Steep Skinning – Mindset

| March 27, 2009

Having the right mindset is almost as important as the right gear and technique when it comes to steep skinning.  You have to be into it.  I was out touring with a friend from Switzerland in the Wasatch Mountains a few years ago and he refused to follow any of the existing skin tracks, which tend to be steep (from what I’ve heard from out-of-state visitors – they seem normal to me).  “These skin tracks are stupid!”  We ended up breaking new trails, which is about the worst that can happen if you can’t or don’t want to push the angle.  So what, eh?

Another little trick is to be calm a subtle with your footwork and try to milk every little irregularity you can.  Put your ski/skin down once, pressure it firmly and stand up on it smoothly.  Stomping rarely helps and more often than not destroys any grip the snow might have.


Perhaps one of the reasons I like steep skinning is that I also like friction climbing (moderate angle, smooth slabs, minimal handholds).  I was a little insulted when a friend once said “Oh yeah, friction climbing – whatever.  Once you get the hang of that you can hike routes all day long.” which is kind of true.  More than anything it is about developing a feel for the rock or snow, trusting your feet and relaxing.  Once you get comfortable with these elements, you can hike steep skin tracks all day long.

Help support and get your groove on with Black Diamond Ascension Nylon STS Skins on sale now at Click on the photo below…


Category: 05 Uphill

About the Author ()

Andrew McLean lives in Park City, Utah and is a gear designer, writer, photographer, ski mountaineer, climber, Mountain Unicycle rider and father of two very loud little girls.

Comments (7)

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  1. Nate says:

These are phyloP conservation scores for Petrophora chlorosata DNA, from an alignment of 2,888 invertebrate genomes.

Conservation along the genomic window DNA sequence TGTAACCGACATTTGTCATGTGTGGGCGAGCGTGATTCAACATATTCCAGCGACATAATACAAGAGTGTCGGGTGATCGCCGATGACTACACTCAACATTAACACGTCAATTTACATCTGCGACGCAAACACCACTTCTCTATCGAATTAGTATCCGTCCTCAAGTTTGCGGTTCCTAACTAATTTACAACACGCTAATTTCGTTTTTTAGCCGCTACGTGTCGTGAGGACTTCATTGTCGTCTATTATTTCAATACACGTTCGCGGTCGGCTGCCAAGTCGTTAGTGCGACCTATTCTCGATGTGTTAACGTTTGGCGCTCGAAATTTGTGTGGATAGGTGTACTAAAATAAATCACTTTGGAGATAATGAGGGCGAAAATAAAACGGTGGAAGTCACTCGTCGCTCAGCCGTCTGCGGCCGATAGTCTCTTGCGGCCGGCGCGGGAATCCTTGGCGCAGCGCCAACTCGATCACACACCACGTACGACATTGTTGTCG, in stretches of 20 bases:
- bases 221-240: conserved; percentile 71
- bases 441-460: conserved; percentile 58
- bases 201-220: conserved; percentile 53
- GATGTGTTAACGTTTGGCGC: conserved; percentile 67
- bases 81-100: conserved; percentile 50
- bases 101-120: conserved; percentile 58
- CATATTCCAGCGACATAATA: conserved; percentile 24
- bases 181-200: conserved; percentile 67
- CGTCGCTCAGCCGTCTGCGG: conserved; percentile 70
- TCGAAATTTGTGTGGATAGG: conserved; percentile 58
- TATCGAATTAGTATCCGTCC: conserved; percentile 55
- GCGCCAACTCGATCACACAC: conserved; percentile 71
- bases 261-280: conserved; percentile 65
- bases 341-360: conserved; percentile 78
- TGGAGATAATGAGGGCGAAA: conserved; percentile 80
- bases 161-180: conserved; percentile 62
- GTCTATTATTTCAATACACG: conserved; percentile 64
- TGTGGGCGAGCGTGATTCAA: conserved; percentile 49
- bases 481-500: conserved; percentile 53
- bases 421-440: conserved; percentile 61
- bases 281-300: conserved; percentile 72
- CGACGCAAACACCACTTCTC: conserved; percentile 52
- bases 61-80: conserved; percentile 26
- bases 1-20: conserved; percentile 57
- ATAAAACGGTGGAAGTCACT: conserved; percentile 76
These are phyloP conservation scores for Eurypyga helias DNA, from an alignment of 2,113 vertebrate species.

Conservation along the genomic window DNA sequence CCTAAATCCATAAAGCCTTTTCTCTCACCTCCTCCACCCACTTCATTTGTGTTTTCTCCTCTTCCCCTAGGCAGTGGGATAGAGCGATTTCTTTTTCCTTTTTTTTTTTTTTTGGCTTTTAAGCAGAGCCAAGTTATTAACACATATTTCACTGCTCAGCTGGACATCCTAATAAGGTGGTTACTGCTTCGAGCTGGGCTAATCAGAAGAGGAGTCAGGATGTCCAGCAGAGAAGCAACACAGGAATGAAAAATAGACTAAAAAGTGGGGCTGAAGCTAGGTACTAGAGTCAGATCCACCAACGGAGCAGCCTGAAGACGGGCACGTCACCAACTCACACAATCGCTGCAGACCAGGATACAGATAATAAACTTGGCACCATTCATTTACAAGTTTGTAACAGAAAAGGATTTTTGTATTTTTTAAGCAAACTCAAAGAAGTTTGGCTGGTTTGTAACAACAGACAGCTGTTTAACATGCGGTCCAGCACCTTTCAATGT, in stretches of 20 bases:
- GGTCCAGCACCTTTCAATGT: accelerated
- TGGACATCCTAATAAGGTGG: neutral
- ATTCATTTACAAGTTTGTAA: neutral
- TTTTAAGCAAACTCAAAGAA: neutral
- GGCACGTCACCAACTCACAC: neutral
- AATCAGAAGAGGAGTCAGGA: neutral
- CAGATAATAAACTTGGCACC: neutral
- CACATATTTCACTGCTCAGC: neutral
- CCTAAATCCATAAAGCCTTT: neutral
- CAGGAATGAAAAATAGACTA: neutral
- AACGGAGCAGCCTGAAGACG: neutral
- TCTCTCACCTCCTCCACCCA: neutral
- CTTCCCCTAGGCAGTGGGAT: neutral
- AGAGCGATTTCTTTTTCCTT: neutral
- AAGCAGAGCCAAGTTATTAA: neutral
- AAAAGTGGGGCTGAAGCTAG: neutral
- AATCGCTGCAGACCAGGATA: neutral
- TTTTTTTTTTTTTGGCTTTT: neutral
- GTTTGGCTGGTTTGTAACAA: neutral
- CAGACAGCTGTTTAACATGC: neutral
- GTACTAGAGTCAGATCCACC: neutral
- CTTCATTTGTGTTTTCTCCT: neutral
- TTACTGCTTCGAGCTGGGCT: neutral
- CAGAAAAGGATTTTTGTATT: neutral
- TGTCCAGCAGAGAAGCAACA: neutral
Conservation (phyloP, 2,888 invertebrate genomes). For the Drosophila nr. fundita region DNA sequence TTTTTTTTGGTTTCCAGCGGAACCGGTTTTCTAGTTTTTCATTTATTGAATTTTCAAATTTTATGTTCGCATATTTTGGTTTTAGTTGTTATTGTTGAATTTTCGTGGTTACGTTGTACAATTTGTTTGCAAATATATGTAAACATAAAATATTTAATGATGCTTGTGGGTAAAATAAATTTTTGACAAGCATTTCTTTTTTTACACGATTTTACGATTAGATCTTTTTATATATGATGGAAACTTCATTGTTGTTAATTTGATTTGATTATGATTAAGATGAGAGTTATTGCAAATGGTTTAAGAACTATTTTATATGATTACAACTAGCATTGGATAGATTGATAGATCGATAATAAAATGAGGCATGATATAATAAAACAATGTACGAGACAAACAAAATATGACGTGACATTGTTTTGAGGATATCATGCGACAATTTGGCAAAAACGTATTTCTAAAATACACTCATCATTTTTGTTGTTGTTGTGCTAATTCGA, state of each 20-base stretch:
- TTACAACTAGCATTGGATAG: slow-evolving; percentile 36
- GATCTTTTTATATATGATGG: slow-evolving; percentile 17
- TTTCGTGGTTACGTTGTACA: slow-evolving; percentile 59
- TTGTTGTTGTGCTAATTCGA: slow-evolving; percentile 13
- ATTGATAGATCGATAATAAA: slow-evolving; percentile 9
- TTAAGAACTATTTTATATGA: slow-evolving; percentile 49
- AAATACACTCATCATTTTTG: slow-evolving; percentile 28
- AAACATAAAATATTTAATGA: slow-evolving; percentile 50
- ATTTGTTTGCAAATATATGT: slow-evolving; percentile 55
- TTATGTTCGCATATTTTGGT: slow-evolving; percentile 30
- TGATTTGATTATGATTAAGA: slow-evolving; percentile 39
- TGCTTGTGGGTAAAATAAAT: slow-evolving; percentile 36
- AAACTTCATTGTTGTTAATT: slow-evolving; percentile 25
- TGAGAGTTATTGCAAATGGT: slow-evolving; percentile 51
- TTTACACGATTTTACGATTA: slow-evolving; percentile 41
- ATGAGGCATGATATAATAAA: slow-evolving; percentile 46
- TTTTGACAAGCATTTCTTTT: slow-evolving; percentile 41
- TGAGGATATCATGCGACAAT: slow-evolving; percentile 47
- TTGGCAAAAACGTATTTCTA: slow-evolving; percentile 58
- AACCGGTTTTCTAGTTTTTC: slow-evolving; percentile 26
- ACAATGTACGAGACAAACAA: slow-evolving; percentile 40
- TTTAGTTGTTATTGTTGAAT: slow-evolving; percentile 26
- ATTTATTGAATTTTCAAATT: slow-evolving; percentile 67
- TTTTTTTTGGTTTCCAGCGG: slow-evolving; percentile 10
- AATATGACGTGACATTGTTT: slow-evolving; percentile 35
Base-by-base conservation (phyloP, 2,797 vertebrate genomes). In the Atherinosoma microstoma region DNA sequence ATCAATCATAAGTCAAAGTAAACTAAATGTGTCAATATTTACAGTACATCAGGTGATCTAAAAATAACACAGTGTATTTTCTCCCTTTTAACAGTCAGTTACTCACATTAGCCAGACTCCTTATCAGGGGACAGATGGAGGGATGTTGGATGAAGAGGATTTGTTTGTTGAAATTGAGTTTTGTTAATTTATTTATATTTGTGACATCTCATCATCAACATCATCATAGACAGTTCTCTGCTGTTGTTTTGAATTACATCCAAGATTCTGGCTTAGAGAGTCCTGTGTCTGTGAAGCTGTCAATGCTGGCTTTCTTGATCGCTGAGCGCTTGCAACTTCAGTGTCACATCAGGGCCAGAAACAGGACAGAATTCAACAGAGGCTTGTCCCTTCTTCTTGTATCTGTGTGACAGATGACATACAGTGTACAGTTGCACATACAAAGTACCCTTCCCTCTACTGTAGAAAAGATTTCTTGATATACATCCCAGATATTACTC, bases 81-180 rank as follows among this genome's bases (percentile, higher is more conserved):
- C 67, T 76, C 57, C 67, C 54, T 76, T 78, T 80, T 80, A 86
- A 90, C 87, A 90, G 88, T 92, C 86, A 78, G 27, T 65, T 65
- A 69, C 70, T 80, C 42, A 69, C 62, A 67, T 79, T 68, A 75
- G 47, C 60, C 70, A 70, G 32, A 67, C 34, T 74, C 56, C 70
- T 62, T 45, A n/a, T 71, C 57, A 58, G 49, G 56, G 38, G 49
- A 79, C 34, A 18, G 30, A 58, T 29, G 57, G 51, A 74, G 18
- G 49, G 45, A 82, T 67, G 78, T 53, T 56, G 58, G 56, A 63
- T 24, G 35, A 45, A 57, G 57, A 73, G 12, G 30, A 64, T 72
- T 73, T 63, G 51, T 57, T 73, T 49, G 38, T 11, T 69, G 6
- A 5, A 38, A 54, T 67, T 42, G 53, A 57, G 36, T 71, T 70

Great advice. Out of all the skiing web sites I visit, this one’s the best for two reasons: it’s based in my home state, and there is great advice like this featured. I also used your helemt cam idea but it didn’t work out due to all the crap I got from my partners for having a camera screwed to my head. Weird huh.

  2. mark says:

    Good info as usual. Thanks for this series, it’s been valuable.

  3. David says:

    I thought you were gonna say Steep Skinning was all about headbands.

    I think the slab climbing analogy is absolutely perfect, except that the people who need to hear it probably ain’t big climbers.

  4. Colin in CA says:

    Ugh… slab climbing. A necessary evil. Especially if you climb in Tuolumne. But not my cup of tea, if given the choice. Give me clean granite ridgeline traverses.

    Thanks for the skinning tips Andrew. I’ll try to think about them next time I’m out.

  5. Greg in UT says:

    I have never understood people that complain about an established skin track being too steep. If they don’t like it, they are welcome to break their own.

    I remember skiing alone several years ago in White Pine. I broke a steep track in deep snow. When I got to the top, another party came up my track and complained to me that I had put it in too steep. I was so stunned I couldn’t even think of a response.

  6. Andrew says:

    Hi Greg – I’ve had the same experience where a group will follow our track for hours, then when we finally cross paths they lay into us about the angle, danger, etc.. Personally, I don’t see breaking trail as a public service, although I could care less if anyone else wants to use it.

  7. Bart T says:

    Looking at the photo makes me think that somebody (Andrew) ought to invent special poles for slab climbing, maybe with little suction cups that could attach to your ski poles? It would be spooky to lead with them, but I bet you could just run up some slabs on second. I guess that might count as aid climbing though :-(

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